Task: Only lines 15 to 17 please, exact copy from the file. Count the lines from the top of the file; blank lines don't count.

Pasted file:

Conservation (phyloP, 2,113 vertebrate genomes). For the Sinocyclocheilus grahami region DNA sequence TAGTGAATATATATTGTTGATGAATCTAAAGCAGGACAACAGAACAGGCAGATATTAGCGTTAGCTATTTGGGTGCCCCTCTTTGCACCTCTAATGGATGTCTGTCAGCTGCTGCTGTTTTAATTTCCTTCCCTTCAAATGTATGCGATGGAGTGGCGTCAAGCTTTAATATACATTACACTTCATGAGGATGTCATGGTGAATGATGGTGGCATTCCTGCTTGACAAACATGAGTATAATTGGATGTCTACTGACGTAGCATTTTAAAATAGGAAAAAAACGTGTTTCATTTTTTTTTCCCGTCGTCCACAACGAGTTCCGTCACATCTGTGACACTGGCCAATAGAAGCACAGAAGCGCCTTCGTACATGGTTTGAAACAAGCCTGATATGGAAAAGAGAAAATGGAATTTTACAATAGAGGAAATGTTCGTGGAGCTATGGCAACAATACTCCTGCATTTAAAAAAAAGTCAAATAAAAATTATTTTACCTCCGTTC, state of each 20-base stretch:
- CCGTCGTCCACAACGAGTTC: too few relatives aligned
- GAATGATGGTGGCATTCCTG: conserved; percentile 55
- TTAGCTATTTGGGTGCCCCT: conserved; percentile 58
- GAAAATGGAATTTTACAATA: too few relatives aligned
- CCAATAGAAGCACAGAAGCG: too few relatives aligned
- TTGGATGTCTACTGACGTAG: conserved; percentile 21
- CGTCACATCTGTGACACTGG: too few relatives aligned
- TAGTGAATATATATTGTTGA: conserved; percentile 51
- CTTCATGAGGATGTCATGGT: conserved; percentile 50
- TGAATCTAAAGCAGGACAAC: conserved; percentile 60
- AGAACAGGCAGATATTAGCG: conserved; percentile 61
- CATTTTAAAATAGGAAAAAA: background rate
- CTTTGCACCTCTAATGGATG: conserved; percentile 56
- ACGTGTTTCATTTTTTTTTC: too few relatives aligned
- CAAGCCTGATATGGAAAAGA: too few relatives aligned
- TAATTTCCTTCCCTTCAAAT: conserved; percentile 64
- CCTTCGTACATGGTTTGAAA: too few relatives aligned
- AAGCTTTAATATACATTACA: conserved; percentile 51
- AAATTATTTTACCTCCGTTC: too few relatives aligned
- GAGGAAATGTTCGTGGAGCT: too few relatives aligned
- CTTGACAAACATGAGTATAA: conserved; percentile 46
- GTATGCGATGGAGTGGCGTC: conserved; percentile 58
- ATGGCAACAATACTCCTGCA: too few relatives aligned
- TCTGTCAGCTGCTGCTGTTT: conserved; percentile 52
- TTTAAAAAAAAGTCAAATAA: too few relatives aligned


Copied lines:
- ACGTGTTTCATTTTTTTTTC: too few relatives aligned
- CAAGCCTGATATGGAAAAGA: too few relatives aligned
- TAATTTCCTTCCCTTCAAAT: conserved; percentile 64